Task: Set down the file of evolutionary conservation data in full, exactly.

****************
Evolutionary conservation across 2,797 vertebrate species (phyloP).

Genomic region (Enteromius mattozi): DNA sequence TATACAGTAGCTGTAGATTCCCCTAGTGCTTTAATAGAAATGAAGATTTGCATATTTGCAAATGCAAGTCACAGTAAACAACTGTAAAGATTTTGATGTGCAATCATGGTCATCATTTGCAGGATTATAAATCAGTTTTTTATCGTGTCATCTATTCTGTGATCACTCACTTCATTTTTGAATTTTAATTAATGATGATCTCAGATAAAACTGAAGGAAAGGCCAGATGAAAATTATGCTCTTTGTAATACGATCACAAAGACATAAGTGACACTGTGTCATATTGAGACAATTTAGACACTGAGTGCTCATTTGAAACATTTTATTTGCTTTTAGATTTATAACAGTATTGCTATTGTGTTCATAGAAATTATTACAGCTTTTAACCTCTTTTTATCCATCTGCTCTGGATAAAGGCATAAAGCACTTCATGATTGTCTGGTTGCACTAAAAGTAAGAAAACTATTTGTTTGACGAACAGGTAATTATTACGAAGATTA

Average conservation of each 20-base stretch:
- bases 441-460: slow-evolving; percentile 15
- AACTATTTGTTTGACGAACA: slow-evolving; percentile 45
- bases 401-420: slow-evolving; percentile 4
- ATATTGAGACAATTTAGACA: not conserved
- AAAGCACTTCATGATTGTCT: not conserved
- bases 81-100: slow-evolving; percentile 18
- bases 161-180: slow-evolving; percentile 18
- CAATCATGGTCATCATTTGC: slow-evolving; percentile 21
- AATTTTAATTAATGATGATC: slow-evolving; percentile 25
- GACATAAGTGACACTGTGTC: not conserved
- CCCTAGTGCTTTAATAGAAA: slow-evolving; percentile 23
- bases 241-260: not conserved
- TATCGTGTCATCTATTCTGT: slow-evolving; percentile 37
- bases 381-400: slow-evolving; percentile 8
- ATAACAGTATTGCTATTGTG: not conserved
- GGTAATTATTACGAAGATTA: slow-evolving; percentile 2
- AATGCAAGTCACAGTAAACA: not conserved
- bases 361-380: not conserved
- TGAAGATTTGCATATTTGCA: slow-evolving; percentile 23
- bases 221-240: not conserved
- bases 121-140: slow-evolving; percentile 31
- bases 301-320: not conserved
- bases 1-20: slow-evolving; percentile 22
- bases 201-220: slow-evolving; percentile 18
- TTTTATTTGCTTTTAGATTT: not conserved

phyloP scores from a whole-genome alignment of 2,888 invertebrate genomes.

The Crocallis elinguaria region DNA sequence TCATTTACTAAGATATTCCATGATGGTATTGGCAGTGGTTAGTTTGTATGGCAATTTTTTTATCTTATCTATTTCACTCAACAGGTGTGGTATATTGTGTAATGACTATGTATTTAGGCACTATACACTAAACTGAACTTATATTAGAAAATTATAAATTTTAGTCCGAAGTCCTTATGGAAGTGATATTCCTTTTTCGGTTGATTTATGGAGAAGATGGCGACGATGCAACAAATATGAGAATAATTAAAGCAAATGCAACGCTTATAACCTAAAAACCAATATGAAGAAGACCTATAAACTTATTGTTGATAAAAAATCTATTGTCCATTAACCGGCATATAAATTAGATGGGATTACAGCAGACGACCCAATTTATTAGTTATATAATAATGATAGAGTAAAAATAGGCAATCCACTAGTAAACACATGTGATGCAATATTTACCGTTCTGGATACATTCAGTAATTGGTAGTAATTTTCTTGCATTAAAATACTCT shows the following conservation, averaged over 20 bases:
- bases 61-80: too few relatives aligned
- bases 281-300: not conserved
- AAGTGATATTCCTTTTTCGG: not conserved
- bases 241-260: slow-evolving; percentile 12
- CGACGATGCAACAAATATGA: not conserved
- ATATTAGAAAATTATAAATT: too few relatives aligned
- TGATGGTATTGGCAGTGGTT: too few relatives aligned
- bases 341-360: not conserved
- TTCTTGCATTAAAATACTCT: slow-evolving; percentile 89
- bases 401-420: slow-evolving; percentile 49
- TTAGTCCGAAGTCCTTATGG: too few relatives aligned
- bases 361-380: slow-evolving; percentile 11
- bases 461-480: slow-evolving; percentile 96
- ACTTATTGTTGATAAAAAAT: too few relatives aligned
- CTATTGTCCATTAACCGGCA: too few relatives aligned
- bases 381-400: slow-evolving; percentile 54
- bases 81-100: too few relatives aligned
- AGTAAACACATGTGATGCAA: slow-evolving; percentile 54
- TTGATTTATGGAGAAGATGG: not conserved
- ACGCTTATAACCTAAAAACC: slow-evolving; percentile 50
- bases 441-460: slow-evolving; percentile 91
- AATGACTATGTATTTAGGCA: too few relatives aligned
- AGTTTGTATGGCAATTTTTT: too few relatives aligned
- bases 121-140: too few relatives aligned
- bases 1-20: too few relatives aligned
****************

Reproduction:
Evolutionary conservation across 2,797 vertebrate species (phyloP).

Genomic region (Enteromius mattozi): DNA sequence TATACAGTAGCTGTAGATTCCCCTAGTGCTTTAATAGAAATGAAGATTTGCATATTTGCAAATGCAAGTCACAGTAAACAACTGTAAAGATTTTGATGTGCAATCATGGTCATCATTTGCAGGATTATAAATCAGTTTTTTATCGTGTCATCTATTCTGTGATCACTCACTTCATTTTTGAATTTTAATTAATGATGATCTCAGATAAAACTGAAGGAAAGGCCAGATGAAAATTATGCTCTTTGTAATACGATCACAAAGACATAAGTGACACTGTGTCATATTGAGACAATTTAGACACTGAGTGCTCATTTGAAACATTTTATTTGCTTTTAGATTTATAACAGTATTGCTATTGTGTTCATAGAAATTATTACAGCTTTTAACCTCTTTTTATCCATCTGCTCTGGATAAAGGCATAAAGCACTTCATGATTGTCTGGTTGCACTAAAAGTAAGAAAACTATTTGTTTGACGAACAGGTAATTATTACGAAGATTA

Average conservation of each 20-base stretch:
- bases 441-460: slow-evolving; percentile 15
- AACTATTTGTTTGACGAACA: slow-evolving; percentile 45
- bases 401-420: slow-evolving; percentile 4
- ATATTGAGACAATTTAGACA: not conserved
- AAAGCACTTCATGATTGTCT: not conserved
- bases 81-100: slow-evolving; percentile 18
- bases 161-180: slow-evolving; percentile 18
- CAATCATGGTCATCATTTGC: slow-evolving; percentile 21
- AATTTTAATTAATGATGATC: slow-evolving; percentile 25
- GACATAAGTGACACTGTGTC: not conserved
- CCCTAGTGCTTTAATAGAAA: slow-evolving; percentile 23
- bases 241-260: not conserved
- TATCGTGTCATCTATTCTGT: slow-evolving; percentile 37
- bases 381-400: slow-evolving; percentile 8
- ATAACAGTATTGCTATTGTG: not conserved
- GGTAATTATTACGAAGATTA: slow-evolving; percentile 2
- AATGCAAGTCACAGTAAACA: not conserved
- bases 361-380: not conserved
- TGAAGATTTGCATATTTGCA: slow-evolving; percentile 23
- bases 221-240: not conserved
- bases 121-140: slow-evolving; percentile 31
- bases 301-320: not conserved
- bases 1-20: slow-evolving; percentile 22
- bases 201-220: slow-evolving; percentile 18
- TTTTATTTGCTTTTAGATTT: not conserved

phyloP scores from a whole-genome alignment of 2,888 invertebrate genomes.

The Crocallis elinguaria region DNA sequence TCATTTACTAAGATATTCCATGATGGTATTGGCAGTGGTTAGTTTGTATGGCAATTTTTTTATCTTATCTATTTCACTCAACAGGTGTGGTATATTGTGTAATGACTATGTATTTAGGCACTATACACTAAACTGAACTTATATTAGAAAATTATAAATTTTAGTCCGAAGTCCTTATGGAAGTGATATTCCTTTTTCGGTTGATTTATGGAGAAGATGGCGACGATGCAACAAATATGAGAATAATTAAAGCAAATGCAACGCTTATAACCTAAAAACCAATATGAAGAAGACCTATAAACTTATTGTTGATAAAAAATCTATTGTCCATTAACCGGCATATAAATTAGATGGGATTACAGCAGACGACCCAATTTATTAGTTATATAATAATGATAGAGTAAAAATAGGCAATCCACTAGTAAACACATGTGATGCAATATTTACCGTTCTGGATACATTCAGTAATTGGTAGTAATTTTCTTGCATTAAAATACTCT shows the following conservation, averaged over 20 bases:
- bases 61-80: too few relatives aligned
- bases 281-300: not conserved
- AAGTGATATTCCTTTTTCGG: not conserved
- bases 241-260: slow-evolving; percentile 12
- CGACGATGCAACAAATATGA: not conserved
- ATATTAGAAAATTATAAATT: too few relatives aligned
- TGATGGTATTGGCAGTGGTT: too few relatives aligned
- bases 341-360: not conserved
- TTCTTGCATTAAAATACTCT: slow-evolving; percentile 89
- bases 401-420: slow-evolving; percentile 49
- TTAGTCCGAAGTCCTTATGG: too few relatives aligned
- bases 361-380: slow-evolving; percentile 11
- bases 461-480: slow-evolving; percentile 96
- ACTTATTGTTGATAAAAAAT: too few relatives aligned
- CTATTGTCCATTAACCGGCA: too few relatives aligned
- bases 381-400: slow-evolving; percentile 54
- bases 81-100: too few relatives aligned
- AGTAAACACATGTGATGCAA: slow-evolving; percentile 54
- TTGATTTATGGAGAAGATGG: not conserved
- ACGCTTATAACCTAAAAACC: slow-evolving; percentile 50
- bases 441-460: slow-evolving; percentile 91
- AATGACTATGTATTTAGGCA: too few relatives aligned
- AGTTTGTATGGCAATTTTTT: too few relatives aligned
- bases 121-140: too few relatives aligned
- bases 1-20: too few relatives aligned